By Scott Shamblott, DDS, DrBicuspid.com contributing writer

April 6, 2018 -- My practice focuses on an underappreciated and underserved segment of the dental population: those with dental anxiety and dental phobia. For most dentists, these aren't the easiest patients. I occasionally ask my peers to send me their most difficult patients, the ones they dread seeing. Most happily refer them.

Dental fear knows no boundaries. It affects all ages, cultures, genders, socioeconomic groups, and ethnicities.

4 fears

I encounter patients daily whose fears and anxieties range from mild to debilitating. Some need a hand to guide them from their car to my treatment room. Others hide under blankets in my waiting room. They have many fears, but four stand out: the fears of pain, needles, lectures, and not being in control.

1. Fear of pain

Scott Shamblott, DDS
Scott Shamblott, DDS.

We have all heard the question from our patients: "Is this going to hurt?"

I address this from several angles.

The first angle to address is your local anesthetic technique. Are you getting patients profoundly numb and verifying it before you pick up the handpiece? If you start work on fearful patients and they aren't profoundly numb, you lose their trust and they probably won't come back.

I recommend evaluating each situation to determine which local anesthetic technique to use, taking into account anatomic location, level of inflammation, and infection, as well as the patient's level of fear and anxiety.

I recommend nitrous oxide for most patients. It makes such a difference to them -- and to my ability to treat them -- that I don't charge for it. I start the nitrous oxide first, and get the patient to a comfortable level.

Then I administer a topical, and let it work a minute before injecting the local. It's important to let the local work at least 10 minutes. This helps keep the patient calm, and I say this extra time helps the anesthetic do its job. Since the temptation to start is hard to resist, I leave the operatory and do a hygiene check or see an emergency patient.

My assistant stays with the patient, talking about anything but dentistry, and I return 10 minutes later to test the tooth. This is important for building trust.

I prefer to spray some Endo-Ice (Coltene) on a cotton-tip applicator and tell the patient I'm going to see if the area is sufficiently numb. I tell the patient I will touch the tooth with a cold cotton swab and to raise a hand if he or she feels anything cool or cold. If nothing is felt, the patient is numb and ready to go. Otherwise, I add more local, wait 10 more minutes, and retest.

2. Fear of needles

No one likes shots, so I find that distraction is the name of the game. Technique helps, too. I use the same process for fear of pain and add vigorous cheek-pulling while varying the rate and frequency every few seconds.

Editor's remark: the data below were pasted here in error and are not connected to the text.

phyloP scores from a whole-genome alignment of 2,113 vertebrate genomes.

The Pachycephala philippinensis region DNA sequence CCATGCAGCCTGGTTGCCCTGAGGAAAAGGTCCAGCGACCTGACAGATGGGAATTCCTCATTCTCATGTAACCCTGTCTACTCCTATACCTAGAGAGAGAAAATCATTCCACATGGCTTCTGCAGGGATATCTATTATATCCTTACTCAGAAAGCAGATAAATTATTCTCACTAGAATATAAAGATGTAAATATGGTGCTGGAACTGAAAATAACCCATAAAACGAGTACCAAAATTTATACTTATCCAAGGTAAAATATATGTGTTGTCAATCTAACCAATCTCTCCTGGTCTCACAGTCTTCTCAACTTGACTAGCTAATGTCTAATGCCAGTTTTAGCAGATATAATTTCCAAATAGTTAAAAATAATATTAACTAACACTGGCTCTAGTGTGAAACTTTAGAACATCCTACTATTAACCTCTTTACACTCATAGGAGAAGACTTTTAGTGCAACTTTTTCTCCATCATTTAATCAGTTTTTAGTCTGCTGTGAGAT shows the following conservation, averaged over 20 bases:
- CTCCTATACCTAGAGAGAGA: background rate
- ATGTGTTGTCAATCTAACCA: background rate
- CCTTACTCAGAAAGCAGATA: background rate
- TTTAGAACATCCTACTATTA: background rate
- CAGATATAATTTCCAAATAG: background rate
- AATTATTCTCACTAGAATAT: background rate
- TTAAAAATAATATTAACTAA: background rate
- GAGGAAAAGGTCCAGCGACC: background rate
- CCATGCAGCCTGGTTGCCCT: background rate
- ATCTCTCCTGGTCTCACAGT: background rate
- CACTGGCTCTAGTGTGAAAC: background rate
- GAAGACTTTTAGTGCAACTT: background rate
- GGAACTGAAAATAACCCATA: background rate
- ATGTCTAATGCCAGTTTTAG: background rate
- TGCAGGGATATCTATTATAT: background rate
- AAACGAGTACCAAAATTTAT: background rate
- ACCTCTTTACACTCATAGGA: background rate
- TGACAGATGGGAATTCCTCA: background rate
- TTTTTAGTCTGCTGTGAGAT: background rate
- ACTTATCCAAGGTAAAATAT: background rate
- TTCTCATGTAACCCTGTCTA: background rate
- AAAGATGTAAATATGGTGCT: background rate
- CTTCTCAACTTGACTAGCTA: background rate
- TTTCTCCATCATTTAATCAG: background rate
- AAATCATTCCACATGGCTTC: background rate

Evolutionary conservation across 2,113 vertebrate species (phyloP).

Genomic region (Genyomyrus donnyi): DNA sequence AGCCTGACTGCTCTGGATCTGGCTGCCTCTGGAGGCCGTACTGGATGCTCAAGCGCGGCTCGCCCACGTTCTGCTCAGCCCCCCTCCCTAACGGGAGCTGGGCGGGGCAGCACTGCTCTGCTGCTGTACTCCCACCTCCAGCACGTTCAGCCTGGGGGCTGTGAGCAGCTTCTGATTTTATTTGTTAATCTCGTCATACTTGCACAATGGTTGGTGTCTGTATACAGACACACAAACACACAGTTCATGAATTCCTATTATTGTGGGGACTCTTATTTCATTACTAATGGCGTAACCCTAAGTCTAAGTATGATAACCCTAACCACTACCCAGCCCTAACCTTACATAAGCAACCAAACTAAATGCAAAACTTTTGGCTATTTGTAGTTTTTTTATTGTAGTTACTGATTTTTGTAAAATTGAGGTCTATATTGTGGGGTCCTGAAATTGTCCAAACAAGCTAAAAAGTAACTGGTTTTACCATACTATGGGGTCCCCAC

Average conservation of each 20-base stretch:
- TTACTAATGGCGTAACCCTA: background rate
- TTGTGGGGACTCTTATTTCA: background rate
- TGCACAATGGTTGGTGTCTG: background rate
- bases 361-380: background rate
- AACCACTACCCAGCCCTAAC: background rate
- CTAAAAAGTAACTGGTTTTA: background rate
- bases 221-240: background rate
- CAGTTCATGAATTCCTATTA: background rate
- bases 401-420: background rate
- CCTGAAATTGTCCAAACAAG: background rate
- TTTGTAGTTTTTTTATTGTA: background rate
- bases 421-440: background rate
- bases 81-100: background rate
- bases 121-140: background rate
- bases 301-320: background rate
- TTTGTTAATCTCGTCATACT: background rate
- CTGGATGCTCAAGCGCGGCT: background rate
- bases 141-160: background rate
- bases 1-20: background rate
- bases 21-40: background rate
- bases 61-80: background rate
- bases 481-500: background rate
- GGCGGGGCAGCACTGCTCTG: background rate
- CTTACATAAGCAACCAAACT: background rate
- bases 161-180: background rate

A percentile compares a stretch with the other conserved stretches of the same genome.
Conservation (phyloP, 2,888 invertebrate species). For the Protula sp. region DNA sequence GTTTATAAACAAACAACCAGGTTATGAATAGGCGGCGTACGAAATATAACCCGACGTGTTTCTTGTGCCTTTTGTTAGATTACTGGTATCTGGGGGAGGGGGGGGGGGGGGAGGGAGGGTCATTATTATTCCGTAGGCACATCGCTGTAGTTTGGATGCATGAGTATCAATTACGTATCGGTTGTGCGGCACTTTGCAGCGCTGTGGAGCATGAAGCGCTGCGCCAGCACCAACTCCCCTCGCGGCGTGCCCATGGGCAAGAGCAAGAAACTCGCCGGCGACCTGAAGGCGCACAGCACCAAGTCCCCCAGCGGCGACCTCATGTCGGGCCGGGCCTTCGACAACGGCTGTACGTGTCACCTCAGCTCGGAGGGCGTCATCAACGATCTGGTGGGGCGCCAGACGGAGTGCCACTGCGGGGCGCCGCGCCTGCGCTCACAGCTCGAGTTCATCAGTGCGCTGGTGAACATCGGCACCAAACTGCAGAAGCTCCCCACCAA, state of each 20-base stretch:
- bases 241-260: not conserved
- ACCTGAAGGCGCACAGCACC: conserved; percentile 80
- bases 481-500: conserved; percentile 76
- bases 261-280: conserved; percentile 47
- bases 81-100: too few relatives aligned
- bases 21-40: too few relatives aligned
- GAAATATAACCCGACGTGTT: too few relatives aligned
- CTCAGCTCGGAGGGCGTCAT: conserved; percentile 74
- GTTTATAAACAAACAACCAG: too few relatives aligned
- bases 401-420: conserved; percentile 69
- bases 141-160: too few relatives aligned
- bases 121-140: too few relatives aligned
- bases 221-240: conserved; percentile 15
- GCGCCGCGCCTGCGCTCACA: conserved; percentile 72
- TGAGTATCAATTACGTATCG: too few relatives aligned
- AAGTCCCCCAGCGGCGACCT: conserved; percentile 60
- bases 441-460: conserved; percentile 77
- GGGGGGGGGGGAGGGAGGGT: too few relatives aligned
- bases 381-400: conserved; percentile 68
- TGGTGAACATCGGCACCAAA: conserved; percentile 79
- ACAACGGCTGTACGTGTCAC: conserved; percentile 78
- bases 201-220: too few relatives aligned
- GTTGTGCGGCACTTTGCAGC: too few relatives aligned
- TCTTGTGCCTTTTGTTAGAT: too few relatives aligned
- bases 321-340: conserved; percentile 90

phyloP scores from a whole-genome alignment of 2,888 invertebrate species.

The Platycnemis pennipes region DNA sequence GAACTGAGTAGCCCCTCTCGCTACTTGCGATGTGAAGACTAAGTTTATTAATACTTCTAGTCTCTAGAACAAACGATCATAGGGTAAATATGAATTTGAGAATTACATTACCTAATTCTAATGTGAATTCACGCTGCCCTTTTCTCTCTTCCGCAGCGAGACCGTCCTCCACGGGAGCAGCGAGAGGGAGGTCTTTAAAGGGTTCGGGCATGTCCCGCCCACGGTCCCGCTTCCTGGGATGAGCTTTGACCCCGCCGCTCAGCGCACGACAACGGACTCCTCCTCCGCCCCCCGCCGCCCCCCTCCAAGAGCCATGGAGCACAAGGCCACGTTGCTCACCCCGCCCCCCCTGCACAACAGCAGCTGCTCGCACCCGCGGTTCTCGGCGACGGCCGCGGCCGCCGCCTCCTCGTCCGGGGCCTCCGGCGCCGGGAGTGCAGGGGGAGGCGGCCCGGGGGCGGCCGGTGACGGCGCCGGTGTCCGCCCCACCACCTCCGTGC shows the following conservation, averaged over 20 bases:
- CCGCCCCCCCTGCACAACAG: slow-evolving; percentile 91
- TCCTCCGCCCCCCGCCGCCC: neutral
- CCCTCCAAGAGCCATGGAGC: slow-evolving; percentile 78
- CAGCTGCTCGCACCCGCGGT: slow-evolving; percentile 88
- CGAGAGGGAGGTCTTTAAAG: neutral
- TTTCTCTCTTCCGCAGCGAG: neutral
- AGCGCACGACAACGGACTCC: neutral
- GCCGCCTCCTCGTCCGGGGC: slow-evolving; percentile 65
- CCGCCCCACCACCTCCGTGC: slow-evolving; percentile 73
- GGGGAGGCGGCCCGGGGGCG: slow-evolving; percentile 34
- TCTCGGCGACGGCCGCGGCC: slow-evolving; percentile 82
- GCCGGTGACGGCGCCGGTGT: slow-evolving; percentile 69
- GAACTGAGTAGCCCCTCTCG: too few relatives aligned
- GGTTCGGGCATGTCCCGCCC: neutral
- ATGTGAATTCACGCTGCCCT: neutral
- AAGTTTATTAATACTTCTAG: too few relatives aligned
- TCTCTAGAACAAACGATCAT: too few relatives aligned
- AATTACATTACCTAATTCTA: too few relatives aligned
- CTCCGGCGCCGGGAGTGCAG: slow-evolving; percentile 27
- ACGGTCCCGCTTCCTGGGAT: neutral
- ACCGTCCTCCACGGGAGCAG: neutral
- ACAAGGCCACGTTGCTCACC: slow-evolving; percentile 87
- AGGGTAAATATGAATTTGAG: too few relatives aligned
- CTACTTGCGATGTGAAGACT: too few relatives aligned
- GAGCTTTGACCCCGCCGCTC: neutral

I give patients something to squeeze, and I get them involved in a discussion about music right before the first injection.

3. Fear of lectures

Do you enjoy being lectured to? Your patients don't like it either. Talk to them and treat

“It's important to shift some control back to the patient.”
them the way you would your best friend or significant other, regardless of their dental IQ and condition of their mouth. Make them think you care by actually caring.

Patients rarely understand technical terms and names, and they feel inadequate when they don't understand what you're talking about. Use words your grandmother would understand.

The rare patient who wants more detail will ask. Then talk about everything the patient wants to know.

4. Fear of losing control

Most patients don't articulate this fear, but if you talk to them it becomes apparent. Dentistry is an up-close, in-your-face, and personal-space experience. The doctor is in full control and many patients feel vulnerable.

It's important to shift some control back to the patients. I tell patients to raise their hand if they need me to stop for any reason. And when they do, I stop -- every time. This is important because most test to see if I really will stop. They're surprised and happy when I do. And then -- finally -- they begin to relax.

I give patients breaks at natural stopping points during procedures. Reviewing the planned procedure and answering questions before, during, and after treatment helps give them some control back.

Many dental professionals prefer to avoid high-fear patients, but the rewards of working with them are immense. They rarely have their dental needs met, and the opportunity to make them smile and get them out of pain is great. In addition, when you meet and exceed the needs of high-fear patients, they become your biggest fans. In today's competitive practice environment, you can't have enough patients who are enthusiastic devotees and spread the word about you.

Scott Shamblott, DDS, is a general dentist and the founder of Shamblott Family Dentistry in Hopkins, MN. He is one of 450 dentists worldwide selected to test dental products and techniques for Gordon Christensen's Clinicians Report.

The comments and observations expressed herein do not necessarily reflect the opinions of DrBicuspid.com, nor should they be construed as an endorsement or admonishment of any particular idea, vendor, or organization.


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